Great Cars

black mambablack mamba Major grinsJacksonville, FLRegistered Users Posts: 6,958 Major grins
edited June 25, 2020 in Other Cool Shots

The following are classic Duesenberg models.. No wonder they are considered to be the very best of their day.

1 )

2 )

3 )

4 )

5 )

This is a concept car produced in 1955 by GM for show purposes only. It was identified as a La Salle II. After a year of show car activity, it was sent to the crusher....a common practice for cars of this intent. However, some inside guys decided to hide it away and it spent many years in an obscure garage...safe from the crusher. Look at all the clues to the future Corvette in it.

6 )

7 )

If God wanted me to touch my toes, he would have put them on my knees.

Comments

  • OrvSalOrvSal Major grins Thomson, Ga. ex So. Cal.Registered Users Posts: 381 Major grins

    OK, lets see how many of you could parallel park any of those cars in todays parking spots?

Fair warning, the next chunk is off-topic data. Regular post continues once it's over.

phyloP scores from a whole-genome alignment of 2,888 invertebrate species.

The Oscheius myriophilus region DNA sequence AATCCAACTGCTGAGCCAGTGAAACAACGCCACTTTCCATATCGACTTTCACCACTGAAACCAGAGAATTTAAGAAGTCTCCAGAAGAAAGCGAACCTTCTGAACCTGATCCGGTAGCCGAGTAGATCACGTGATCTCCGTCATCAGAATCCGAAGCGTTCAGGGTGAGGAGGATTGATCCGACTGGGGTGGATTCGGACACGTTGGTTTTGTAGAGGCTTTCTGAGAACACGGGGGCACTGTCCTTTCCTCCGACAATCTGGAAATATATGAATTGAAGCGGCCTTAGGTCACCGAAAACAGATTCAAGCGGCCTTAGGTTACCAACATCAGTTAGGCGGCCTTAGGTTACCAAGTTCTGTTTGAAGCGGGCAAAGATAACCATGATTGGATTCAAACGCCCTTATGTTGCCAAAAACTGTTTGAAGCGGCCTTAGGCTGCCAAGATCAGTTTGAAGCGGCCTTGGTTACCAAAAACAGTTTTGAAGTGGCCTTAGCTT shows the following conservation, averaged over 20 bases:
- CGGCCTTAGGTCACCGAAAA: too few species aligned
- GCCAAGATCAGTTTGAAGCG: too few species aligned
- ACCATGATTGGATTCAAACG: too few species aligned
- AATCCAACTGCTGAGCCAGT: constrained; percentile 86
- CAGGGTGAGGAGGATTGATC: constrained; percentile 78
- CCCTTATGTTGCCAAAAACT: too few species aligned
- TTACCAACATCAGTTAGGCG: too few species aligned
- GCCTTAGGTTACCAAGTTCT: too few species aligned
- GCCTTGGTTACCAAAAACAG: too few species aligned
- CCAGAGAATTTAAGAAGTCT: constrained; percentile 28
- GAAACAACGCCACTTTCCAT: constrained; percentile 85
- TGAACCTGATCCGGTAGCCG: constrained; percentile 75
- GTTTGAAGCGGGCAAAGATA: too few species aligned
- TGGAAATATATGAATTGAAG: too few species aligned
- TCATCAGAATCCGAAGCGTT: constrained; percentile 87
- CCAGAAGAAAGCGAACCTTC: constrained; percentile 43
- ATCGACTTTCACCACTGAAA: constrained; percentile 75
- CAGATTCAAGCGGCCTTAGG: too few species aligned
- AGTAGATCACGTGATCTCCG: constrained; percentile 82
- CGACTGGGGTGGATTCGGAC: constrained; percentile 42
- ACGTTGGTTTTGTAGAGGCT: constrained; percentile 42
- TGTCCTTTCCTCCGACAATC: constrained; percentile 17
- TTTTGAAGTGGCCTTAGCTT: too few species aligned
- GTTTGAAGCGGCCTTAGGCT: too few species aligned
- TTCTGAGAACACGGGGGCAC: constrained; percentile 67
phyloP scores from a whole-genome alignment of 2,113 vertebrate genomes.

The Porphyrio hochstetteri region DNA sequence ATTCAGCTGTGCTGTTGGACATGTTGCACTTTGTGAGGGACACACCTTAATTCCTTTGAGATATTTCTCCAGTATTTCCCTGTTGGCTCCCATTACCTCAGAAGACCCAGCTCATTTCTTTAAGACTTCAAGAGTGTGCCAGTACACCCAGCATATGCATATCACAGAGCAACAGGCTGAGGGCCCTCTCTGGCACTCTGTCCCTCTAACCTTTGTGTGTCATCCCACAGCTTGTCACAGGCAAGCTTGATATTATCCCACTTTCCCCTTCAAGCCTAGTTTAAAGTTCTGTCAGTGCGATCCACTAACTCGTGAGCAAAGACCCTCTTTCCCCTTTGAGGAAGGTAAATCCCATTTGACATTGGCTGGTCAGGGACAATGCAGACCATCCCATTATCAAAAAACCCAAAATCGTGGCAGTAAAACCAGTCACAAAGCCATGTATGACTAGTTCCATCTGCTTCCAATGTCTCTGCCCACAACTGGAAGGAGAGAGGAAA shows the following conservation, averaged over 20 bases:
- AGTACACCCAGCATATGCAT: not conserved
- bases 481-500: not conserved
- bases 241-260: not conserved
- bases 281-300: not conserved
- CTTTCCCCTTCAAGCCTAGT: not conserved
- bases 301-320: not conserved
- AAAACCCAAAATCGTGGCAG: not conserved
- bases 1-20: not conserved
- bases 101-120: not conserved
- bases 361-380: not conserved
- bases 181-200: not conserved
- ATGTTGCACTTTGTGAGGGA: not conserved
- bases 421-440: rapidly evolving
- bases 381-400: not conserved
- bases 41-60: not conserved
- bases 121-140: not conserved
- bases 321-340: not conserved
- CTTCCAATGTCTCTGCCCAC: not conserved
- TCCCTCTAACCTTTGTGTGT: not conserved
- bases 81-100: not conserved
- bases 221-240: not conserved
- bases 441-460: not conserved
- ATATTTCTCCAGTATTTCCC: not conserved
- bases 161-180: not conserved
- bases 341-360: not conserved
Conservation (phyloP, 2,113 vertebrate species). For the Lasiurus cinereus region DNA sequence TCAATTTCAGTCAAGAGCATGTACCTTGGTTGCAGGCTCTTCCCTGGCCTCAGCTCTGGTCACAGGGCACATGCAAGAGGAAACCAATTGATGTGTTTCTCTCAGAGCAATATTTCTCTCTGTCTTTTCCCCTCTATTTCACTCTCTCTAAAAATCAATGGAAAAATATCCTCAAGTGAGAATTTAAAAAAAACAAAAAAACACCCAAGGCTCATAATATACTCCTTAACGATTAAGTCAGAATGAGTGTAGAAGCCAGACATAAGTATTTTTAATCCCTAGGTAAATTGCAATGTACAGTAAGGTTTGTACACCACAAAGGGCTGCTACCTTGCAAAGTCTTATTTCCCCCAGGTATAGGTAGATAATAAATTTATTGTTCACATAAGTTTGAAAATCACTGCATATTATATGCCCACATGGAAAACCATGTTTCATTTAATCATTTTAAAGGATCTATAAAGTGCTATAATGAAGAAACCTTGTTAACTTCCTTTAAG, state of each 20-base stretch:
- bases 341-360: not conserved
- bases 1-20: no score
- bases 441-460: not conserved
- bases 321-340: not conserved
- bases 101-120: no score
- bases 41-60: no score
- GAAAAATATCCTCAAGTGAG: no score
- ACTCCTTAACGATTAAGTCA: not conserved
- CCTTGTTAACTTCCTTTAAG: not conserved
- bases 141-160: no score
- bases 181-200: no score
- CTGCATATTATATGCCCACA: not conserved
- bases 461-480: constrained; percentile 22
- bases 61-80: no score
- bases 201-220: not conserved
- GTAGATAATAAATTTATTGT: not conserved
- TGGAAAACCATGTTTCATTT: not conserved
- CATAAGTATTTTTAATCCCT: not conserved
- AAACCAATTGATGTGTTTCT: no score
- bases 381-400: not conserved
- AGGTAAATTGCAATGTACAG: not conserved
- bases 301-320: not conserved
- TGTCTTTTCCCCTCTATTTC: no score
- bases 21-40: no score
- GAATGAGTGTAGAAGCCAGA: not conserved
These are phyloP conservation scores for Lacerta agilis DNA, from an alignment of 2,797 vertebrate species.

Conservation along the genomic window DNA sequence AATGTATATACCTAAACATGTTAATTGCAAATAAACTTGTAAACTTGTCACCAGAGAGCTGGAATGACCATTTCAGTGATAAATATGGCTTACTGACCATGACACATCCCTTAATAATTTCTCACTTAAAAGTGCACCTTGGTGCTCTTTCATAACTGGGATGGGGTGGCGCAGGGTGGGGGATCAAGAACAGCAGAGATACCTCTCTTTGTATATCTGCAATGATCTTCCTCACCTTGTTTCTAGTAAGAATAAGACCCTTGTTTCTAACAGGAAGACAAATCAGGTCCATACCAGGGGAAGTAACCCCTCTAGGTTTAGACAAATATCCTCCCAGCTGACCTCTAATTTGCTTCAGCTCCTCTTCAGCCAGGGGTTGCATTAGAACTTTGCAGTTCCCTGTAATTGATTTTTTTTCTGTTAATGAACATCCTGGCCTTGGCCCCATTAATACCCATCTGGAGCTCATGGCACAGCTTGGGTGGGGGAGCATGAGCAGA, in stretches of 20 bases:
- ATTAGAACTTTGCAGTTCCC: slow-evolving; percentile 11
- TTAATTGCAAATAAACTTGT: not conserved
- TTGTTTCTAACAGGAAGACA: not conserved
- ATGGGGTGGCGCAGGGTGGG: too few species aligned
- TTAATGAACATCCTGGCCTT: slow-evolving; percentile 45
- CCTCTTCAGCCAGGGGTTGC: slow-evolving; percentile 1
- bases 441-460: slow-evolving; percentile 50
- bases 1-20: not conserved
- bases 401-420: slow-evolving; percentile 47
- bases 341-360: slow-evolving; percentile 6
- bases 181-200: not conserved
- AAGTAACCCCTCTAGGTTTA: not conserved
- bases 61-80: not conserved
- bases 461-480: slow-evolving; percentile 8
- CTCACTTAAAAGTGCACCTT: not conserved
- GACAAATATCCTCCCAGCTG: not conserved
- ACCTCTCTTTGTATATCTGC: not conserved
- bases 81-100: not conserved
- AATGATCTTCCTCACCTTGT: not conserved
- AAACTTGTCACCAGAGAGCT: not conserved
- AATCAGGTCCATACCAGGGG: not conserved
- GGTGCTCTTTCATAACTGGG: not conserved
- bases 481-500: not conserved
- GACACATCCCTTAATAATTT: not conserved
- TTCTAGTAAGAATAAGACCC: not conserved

Have a great day!
    Orv

    Thomson, Ga. USA
    www.Osalisburyphoto.smugmug.com
  • StumblebumStumblebum I shoot, therefore I am San Jose, CARegistered Users Posts: 7,928 Major grins

    Love these Tom!

    How can you not love the ancient peoples!! They bothered to color code the engine. Look at number #3!! I mean that is what is commonly known as "labor of love"!!

    if I am serious for a moment, this is not small thing......it is not just that our tastes changed......but I think it is bit deeper than that.....we did lose something. Something changed in us.....
    Trying to say something without saying anything!

    Cheers!